Peter Misselbrook's Blog
Sep 21 2011 - E100.30a – Ruth 1, Naomi and Ruth

The Book of Ruth is set in the time of the Judges, a time when Israel's frequent disobedience resulted in the withdrawal of God's blessing. Maybe it was at such a time, when Bethlehem (the 'house of bread') was facing famine, that Elimelek ('My God is king'), decided to take his wife, Naomi, and his two sons to live in Moab. There his sons married Moabite women and there he and his sons died. All of this is told without any moral judgments.

Meanwhile, the Lord had begun to bless his people in Bethlehem – had there been a turning back to the Lord? When Naomi heard the news, she decided to go back to her home town. Her two daughters-in-law decided to go with her.

On the road, Naomi seeks to persuade her daughters-in-law to return to their own land and find new husbands for themselves. Naomi feels that the Lord has brought trouble and misfortune upon her. Later she refuses to be called Naomi ('pleasant') but wants to be called Mara ('bitter' – see Ruth 1:20). Why should her daughters-in-law continue to share her misfortune?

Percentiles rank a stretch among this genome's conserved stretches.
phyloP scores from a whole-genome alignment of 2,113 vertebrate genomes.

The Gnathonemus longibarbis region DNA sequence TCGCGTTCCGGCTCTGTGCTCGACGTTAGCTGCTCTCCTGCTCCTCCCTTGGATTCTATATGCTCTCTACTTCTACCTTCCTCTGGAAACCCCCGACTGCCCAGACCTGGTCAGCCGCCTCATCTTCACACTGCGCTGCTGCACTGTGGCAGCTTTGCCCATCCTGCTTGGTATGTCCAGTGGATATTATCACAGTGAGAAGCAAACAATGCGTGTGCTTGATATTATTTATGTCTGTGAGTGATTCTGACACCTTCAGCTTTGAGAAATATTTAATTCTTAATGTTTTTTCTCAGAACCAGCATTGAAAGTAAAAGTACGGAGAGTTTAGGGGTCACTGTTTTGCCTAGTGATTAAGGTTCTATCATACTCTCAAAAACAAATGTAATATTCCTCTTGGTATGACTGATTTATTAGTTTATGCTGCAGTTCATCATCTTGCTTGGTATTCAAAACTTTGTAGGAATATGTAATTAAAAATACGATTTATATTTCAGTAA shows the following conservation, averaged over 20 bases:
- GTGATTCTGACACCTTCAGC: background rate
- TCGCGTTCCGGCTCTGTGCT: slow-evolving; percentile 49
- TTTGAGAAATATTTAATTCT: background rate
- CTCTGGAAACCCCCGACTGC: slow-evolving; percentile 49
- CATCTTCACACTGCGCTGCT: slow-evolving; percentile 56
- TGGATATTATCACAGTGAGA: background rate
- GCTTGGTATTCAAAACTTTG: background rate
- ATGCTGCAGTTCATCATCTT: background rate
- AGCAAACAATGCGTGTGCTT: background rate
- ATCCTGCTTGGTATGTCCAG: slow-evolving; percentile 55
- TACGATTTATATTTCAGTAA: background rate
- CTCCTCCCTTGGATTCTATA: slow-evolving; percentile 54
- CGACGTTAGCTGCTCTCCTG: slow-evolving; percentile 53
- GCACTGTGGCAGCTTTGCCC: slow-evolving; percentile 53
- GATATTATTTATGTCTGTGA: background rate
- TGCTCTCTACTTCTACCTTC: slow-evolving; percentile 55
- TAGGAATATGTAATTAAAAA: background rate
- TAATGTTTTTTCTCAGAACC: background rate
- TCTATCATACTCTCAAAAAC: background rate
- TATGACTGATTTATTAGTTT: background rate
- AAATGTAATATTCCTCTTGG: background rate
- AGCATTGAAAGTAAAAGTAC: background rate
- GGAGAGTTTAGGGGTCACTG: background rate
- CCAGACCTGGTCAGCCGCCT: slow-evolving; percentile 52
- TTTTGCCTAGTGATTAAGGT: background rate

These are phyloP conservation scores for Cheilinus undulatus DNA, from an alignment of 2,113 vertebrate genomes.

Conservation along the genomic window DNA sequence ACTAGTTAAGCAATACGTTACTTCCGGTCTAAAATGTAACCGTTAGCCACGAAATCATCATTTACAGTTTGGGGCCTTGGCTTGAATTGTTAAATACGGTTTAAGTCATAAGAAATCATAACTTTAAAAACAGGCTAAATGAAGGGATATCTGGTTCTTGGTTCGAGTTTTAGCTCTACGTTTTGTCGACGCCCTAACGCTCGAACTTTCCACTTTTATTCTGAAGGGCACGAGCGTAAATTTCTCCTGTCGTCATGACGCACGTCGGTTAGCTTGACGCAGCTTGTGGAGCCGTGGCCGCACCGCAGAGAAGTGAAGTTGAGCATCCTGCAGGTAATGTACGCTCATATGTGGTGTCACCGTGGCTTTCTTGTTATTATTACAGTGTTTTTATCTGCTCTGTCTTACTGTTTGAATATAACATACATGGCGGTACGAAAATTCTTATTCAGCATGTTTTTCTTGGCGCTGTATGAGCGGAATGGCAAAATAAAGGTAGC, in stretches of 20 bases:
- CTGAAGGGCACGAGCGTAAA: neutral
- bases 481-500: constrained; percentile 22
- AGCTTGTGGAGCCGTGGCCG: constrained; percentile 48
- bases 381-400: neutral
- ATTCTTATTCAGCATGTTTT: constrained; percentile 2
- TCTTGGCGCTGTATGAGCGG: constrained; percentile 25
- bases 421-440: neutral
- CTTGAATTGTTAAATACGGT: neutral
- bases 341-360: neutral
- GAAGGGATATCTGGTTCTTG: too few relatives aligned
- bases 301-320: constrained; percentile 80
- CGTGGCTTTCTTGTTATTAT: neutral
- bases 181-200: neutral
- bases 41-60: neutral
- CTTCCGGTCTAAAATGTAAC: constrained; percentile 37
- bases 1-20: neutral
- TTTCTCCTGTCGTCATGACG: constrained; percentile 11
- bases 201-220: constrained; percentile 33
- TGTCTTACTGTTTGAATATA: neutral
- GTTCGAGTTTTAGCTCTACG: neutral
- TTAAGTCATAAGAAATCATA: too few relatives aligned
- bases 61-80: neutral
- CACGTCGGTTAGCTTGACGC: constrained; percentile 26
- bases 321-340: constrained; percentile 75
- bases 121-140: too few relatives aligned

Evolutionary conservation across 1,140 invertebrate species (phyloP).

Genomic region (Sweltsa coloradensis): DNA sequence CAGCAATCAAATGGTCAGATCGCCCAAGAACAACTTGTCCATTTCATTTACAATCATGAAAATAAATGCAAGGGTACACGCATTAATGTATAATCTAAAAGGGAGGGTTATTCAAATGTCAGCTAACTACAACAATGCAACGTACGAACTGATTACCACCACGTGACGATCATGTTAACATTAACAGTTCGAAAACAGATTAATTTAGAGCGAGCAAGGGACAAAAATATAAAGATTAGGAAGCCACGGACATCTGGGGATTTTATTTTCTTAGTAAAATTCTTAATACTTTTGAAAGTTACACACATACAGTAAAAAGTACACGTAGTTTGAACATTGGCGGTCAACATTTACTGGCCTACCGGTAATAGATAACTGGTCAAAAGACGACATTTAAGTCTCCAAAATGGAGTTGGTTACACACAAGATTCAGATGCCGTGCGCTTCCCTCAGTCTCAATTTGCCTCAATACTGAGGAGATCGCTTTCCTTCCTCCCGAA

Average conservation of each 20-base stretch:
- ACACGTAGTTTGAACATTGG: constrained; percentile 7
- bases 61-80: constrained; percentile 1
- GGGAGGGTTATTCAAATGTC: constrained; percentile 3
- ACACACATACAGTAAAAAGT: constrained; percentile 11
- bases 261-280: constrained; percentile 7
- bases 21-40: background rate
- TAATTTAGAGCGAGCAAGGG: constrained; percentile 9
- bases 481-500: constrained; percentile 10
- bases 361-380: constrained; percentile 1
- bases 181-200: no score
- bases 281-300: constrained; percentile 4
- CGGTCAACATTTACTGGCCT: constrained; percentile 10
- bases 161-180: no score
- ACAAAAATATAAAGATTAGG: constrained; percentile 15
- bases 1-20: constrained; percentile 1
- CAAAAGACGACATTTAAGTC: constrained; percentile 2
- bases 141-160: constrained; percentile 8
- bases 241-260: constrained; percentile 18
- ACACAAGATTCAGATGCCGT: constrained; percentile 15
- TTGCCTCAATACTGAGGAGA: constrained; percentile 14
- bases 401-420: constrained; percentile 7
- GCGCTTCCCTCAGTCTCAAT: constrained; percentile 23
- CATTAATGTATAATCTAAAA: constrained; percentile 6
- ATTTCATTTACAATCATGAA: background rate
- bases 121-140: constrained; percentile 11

Orpah kisses her mother-in-law and turns back for Moab but Ruth replies, "Don’t urge me to leave you or to turn back from you. Where you go I will go, and where you stay I will stay. Your people will be my people and your God my God" (1:16).

Ruth's words are a wonderful expression of love and loyalty. Whatever Naomi may face in the days ahead, Ruth will face it with her. But perhaps there is more going on here. Naomi may feel that the Lord has brought misfortune upon her, but in all of her troubles she has not ceased to have faith in God; the God of Israel is still her God. Her plan to return to Bethlehem is testimony to her continued faith in the Lord and in his promises. Ruth has witnessed Naomi's unshakable trust in her God and wants this God to be her God also.

Does our testimony in time of trouble draw others to trust in our God?

Father God, things do not always turn out the way I would like. Help me, like Naomi, to trust you in the difficult times as well as in the good times. Help me, like Ruth, never to turn back.

Peter Misselbrook